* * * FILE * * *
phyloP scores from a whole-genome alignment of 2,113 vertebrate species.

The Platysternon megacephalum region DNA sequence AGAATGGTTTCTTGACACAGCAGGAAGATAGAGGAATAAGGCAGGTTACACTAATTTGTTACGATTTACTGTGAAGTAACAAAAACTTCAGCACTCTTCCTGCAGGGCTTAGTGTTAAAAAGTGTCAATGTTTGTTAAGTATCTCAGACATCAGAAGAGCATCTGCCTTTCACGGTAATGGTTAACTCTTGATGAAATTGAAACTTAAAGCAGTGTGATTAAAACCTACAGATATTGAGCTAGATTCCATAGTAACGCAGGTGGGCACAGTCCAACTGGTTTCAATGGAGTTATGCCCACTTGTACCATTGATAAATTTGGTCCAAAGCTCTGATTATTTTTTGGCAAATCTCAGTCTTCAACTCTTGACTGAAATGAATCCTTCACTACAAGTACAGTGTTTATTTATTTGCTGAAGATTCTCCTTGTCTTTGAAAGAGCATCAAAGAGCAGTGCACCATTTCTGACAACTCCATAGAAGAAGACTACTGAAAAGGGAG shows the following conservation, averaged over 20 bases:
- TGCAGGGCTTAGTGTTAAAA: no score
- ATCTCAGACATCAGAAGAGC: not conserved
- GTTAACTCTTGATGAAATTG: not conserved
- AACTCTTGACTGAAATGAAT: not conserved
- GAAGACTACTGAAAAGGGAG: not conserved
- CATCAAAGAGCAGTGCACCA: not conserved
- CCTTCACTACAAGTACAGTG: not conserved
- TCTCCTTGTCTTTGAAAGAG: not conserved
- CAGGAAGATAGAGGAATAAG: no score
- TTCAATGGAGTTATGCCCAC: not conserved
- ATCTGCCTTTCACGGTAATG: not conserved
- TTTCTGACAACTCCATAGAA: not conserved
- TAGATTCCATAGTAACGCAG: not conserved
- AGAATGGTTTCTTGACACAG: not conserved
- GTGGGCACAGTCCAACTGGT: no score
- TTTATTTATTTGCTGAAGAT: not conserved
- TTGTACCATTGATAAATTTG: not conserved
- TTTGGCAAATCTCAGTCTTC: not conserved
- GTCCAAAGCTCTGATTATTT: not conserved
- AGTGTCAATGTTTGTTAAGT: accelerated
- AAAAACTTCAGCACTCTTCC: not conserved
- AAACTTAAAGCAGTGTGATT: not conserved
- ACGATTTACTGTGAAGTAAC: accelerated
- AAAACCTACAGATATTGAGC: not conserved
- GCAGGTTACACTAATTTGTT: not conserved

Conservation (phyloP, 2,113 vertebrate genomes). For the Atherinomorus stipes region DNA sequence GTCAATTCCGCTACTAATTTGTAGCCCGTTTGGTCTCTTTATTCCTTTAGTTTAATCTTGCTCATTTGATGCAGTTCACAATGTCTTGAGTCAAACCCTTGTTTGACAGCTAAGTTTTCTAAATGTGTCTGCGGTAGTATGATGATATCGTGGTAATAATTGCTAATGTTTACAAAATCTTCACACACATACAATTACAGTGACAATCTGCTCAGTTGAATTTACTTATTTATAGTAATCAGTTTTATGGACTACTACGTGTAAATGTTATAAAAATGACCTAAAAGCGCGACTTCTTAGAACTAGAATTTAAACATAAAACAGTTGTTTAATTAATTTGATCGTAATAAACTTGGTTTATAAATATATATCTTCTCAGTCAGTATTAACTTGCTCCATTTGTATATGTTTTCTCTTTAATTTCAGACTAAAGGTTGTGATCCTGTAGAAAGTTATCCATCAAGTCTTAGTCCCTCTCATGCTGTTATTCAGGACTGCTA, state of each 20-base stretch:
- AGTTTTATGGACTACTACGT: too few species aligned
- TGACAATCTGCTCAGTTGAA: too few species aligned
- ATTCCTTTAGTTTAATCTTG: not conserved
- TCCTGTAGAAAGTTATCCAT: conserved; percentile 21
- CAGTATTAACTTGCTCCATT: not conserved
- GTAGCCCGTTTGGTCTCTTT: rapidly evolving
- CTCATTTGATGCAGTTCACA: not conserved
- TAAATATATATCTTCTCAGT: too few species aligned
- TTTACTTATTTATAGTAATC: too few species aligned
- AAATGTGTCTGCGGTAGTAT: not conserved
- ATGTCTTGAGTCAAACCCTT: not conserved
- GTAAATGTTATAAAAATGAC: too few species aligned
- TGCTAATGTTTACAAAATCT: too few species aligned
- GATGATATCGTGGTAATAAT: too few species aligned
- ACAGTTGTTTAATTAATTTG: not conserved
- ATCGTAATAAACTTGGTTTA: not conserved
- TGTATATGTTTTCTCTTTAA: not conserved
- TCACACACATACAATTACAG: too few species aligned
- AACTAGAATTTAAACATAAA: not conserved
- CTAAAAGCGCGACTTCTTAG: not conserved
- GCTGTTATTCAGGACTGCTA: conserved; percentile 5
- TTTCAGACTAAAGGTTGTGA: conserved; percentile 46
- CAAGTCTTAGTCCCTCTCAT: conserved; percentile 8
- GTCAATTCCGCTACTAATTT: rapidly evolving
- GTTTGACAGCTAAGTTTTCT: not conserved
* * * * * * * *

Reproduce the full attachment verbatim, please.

phyloP scores from a whole-genome alignment of 2,113 vertebrate species.

The Platysternon megacephalum region DNA sequence AGAATGGTTTCTTGACACAGCAGGAAGATAGAGGAATAAGGCAGGTTACACTAATTTGTTACGATTTACTGTGAAGTAACAAAAACTTCAGCACTCTTCCTGCAGGGCTTAGTGTTAAAAAGTGTCAATGTTTGTTAAGTATCTCAGACATCAGAAGAGCATCTGCCTTTCACGGTAATGGTTAACTCTTGATGAAATTGAAACTTAAAGCAGTGTGATTAAAACCTACAGATATTGAGCTAGATTCCATAGTAACGCAGGTGGGCACAGTCCAACTGGTTTCAATGGAGTTATGCCCACTTGTACCATTGATAAATTTGGTCCAAAGCTCTGATTATTTTTTGGCAAATCTCAGTCTTCAACTCTTGACTGAAATGAATCCTTCACTACAAGTACAGTGTTTATTTATTTGCTGAAGATTCTCCTTGTCTTTGAAAGAGCATCAAAGAGCAGTGCACCATTTCTGACAACTCCATAGAAGAAGACTACTGAAAAGGGAG shows the following conservation, averaged over 20 bases:
- TGCAGGGCTTAGTGTTAAAA: no score
- ATCTCAGACATCAGAAGAGC: not conserved
- GTTAACTCTTGATGAAATTG: not conserved
- AACTCTTGACTGAAATGAAT: not conserved
- GAAGACTACTGAAAAGGGAG: not conserved
- CATCAAAGAGCAGTGCACCA: not conserved
- CCTTCACTACAAGTACAGTG: not conserved
- TCTCCTTGTCTTTGAAAGAG: not conserved
- CAGGAAGATAGAGGAATAAG: no score
- TTCAATGGAGTTATGCCCAC: not conserved
- ATCTGCCTTTCACGGTAATG: not conserved
- TTTCTGACAACTCCATAGAA: not conserved
- TAGATTCCATAGTAACGCAG: not conserved
- AGAATGGTTTCTTGACACAG: not conserved
- GTGGGCACAGTCCAACTGGT: no score
- TTTATTTATTTGCTGAAGAT: not conserved
- TTGTACCATTGATAAATTTG: not conserved
- TTTGGCAAATCTCAGTCTTC: not conserved
- GTCCAAAGCTCTGATTATTT: not conserved
- AGTGTCAATGTTTGTTAAGT: accelerated
- AAAAACTTCAGCACTCTTCC: not conserved
- AAACTTAAAGCAGTGTGATT: not conserved
- ACGATTTACTGTGAAGTAAC: accelerated
- AAAACCTACAGATATTGAGC: not conserved
- GCAGGTTACACTAATTTGTT: not conserved

Conservation (phyloP, 2,113 vertebrate genomes). For the Atherinomorus stipes region DNA sequence GTCAATTCCGCTACTAATTTGTAGCCCGTTTGGTCTCTTTATTCCTTTAGTTTAATCTTGCTCATTTGATGCAGTTCACAATGTCTTGAGTCAAACCCTTGTTTGACAGCTAAGTTTTCTAAATGTGTCTGCGGTAGTATGATGATATCGTGGTAATAATTGCTAATGTTTACAAAATCTTCACACACATACAATTACAGTGACAATCTGCTCAGTTGAATTTACTTATTTATAGTAATCAGTTTTATGGACTACTACGTGTAAATGTTATAAAAATGACCTAAAAGCGCGACTTCTTAGAACTAGAATTTAAACATAAAACAGTTGTTTAATTAATTTGATCGTAATAAACTTGGTTTATAAATATATATCTTCTCAGTCAGTATTAACTTGCTCCATTTGTATATGTTTTCTCTTTAATTTCAGACTAAAGGTTGTGATCCTGTAGAAAGTTATCCATCAAGTCTTAGTCCCTCTCATGCTGTTATTCAGGACTGCTA, state of each 20-base stretch:
- AGTTTTATGGACTACTACGT: too few species aligned
- TGACAATCTGCTCAGTTGAA: too few species aligned
- ATTCCTTTAGTTTAATCTTG: not conserved
- TCCTGTAGAAAGTTATCCAT: conserved; percentile 21
- CAGTATTAACTTGCTCCATT: not conserved
- GTAGCCCGTTTGGTCTCTTT: rapidly evolving
- CTCATTTGATGCAGTTCACA: not conserved
- TAAATATATATCTTCTCAGT: too few species aligned
- TTTACTTATTTATAGTAATC: too few species aligned
- AAATGTGTCTGCGGTAGTAT: not conserved
- ATGTCTTGAGTCAAACCCTT: not conserved
- GTAAATGTTATAAAAATGAC: too few species aligned
- TGCTAATGTTTACAAAATCT: too few species aligned
- GATGATATCGTGGTAATAAT: too few species aligned
- ACAGTTGTTTAATTAATTTG: not conserved
- ATCGTAATAAACTTGGTTTA: not conserved
- TGTATATGTTTTCTCTTTAA: not conserved
- TCACACACATACAATTACAG: too few species aligned
- AACTAGAATTTAAACATAAA: not conserved
- CTAAAAGCGCGACTTCTTAG: not conserved
- GCTGTTATTCAGGACTGCTA: conserved; percentile 5
- TTTCAGACTAAAGGTTGTGA: conserved; percentile 46
- CAAGTCTTAGTCCCTCTCAT: conserved; percentile 8
- GTCAATTCCGCTACTAATTT: rapidly evolving
- GTTTGACAGCTAAGTTTTCT: not conserved